Understanding their weakness when it came to delivery, Prashant says they decided to pivot and build something like a ‘Dropbox’ but without a central server. By this time, people were becoming conscious about their data and its privacy.
“It was a play on decentralised setup. We would give a cube-like device to users, with a software on top - Cube OS, which could connect to multiple devices and synchronise data from across devices. It could open applications across devices. For example if you are on a Linux laptop that cannot run Photoshop, but have a windows system, it could connect the device and work across the systems,” Prashant explains.
The team, which had moved to Bengaluru by then, raised funding from Accel Partners and Helion Venture Partners.
The founders realised that the hardware component of the product couldn’t scale, and focused on software and acquiring users. This then pivoted into a productivity app, which could sync data across all devices. One could also open applications and integrate multiple data sources.
This was the birth of GridAnts.
“Multiple accounts across different platforms could be integrated and stored on a single account and operated from a single app. It was a super app for consuming and sharing content. This needed personalisation, so we worked a lot on machine learning and built chatbots. But for any social app, you need a high threshold of customer base for the network effects to trigger,” he says.
In 2015, there weren’t a lot of people thinking about content. Google had launched Google Now and Google Allo, which meant the Gridants team needed deeper pockets.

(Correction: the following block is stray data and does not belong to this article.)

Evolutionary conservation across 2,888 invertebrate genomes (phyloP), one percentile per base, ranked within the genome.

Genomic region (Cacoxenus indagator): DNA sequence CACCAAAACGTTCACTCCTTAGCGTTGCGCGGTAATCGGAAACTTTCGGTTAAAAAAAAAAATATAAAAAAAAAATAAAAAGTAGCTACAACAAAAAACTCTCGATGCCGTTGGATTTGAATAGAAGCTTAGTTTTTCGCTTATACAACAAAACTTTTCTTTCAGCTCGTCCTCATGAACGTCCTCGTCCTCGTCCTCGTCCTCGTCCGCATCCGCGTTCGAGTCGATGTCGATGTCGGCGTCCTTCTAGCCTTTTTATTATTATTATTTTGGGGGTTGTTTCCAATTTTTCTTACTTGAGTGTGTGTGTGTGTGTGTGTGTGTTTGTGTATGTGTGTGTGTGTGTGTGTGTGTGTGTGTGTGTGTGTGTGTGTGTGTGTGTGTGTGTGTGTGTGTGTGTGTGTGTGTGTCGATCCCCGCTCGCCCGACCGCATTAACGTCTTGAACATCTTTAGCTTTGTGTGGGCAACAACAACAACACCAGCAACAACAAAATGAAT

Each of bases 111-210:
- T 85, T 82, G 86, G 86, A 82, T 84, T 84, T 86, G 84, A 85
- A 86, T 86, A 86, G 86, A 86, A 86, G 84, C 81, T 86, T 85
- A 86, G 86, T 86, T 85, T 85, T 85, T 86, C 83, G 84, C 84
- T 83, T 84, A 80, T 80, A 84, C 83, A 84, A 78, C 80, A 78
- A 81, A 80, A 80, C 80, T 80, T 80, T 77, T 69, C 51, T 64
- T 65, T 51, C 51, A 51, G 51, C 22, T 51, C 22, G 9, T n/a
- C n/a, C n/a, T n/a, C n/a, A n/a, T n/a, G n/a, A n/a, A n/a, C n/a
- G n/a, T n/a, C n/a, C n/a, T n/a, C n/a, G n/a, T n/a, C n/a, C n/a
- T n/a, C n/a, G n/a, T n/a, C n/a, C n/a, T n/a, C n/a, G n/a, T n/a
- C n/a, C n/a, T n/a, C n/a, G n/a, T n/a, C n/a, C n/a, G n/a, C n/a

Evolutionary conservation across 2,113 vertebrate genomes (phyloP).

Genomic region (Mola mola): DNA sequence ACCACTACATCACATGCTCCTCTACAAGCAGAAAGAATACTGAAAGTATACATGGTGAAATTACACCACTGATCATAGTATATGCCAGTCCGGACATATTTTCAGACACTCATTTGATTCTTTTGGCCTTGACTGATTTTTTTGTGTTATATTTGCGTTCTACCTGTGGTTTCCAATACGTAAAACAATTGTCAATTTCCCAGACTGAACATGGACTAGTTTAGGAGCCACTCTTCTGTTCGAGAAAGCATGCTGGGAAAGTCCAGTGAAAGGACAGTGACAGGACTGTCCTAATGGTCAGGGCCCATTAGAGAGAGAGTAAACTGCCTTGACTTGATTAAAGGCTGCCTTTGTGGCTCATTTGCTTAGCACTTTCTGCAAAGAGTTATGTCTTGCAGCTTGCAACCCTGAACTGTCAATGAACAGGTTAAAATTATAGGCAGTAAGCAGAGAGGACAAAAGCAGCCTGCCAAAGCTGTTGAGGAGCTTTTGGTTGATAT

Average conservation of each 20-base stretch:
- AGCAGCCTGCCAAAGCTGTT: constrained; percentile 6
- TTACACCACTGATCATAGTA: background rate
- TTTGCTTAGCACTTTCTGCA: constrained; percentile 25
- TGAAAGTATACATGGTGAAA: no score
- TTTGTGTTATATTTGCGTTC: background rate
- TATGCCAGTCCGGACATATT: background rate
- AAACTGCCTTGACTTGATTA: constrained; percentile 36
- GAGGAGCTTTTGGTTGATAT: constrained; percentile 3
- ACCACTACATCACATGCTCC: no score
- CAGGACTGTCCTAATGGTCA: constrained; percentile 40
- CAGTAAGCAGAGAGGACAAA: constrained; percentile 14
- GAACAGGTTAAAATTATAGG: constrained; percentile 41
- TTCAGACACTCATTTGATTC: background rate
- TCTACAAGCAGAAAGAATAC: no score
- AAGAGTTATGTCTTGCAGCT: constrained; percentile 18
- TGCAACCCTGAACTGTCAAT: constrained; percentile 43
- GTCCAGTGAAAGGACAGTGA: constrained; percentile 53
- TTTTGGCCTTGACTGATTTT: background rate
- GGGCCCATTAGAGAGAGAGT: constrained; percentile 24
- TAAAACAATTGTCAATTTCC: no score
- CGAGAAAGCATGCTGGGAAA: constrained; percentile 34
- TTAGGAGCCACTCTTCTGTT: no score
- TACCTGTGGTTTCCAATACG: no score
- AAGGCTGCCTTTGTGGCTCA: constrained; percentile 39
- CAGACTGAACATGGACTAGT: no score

They were looking to work with multiple partners and this was the time when Myntra was building personalised feeds. In 2016, GridAnts was acquired by Myntra.
Looking at the world of fintech
By 2016, fintech was picking up, and Prashant was curious on how technology could work as a leveller. Keen to learn more, he joined Reliance Jio, which had a small team in Bengaluru.
“Jio had just launched 4G and had a massive user base, but didn’t have much to serve the user base. They were building internal payment gateways and their wallet, which is what I was working on,” Prashant says.
The team found that people were using the apps, but verification was often needed after payment as there were a lot of bugs. There also was the problem of integrated discount rates that would cause problems.
“I interacted with the finance team and learnt a lot about reconciliations and the problems in the space,” Prashant says. He went on to build a small portal to solve the problem while at Jio.
The problem got Prashant thinking, and he began speaking to several people to understand the many pain points.
He soon reconnected with a friend from college, Saurya Prakash Sinha, and the duo founded Recko in 2017.
The platform, which enables AI-powered reconciliation of digital transactions, has recently started working with banks, NBFCs, and insurance companies.
As of April 2020, Recko had helped reconcile transactions worth $5 billion. It is looking to reconcile transactions worth $10 billion by the end of this year.
Prashant says Recko found that transaction reconciliation was a problem with rapid digitisation. Several companies, especially internet platforms, had faced this problem.
“We focused on helping finance teams understand and analyse different sources of data. The platform helps reconcile millions of transactions within hours, without writing a single line of code. The idea is to help companies keep track of the transaction lifecycle and commercial contracts for organisations,” he says.
Today, Prashant leads a team of over 78 engineers. While hiring techies for the team, he says he looks at the intent of the person.
“Do they really care about the problem, and can they work at the rate of a startup? Another thing is design ability…we don’t focus too much on data structure algorithms; we focus on practical solutions that work real time,” he says.
Advising all techies, Prashant says, “Try to build whatever you have learnt in coding. When you create something that works and is used even by a small number of people, it is a strong motivator.”
Edited by Teja Lele Desai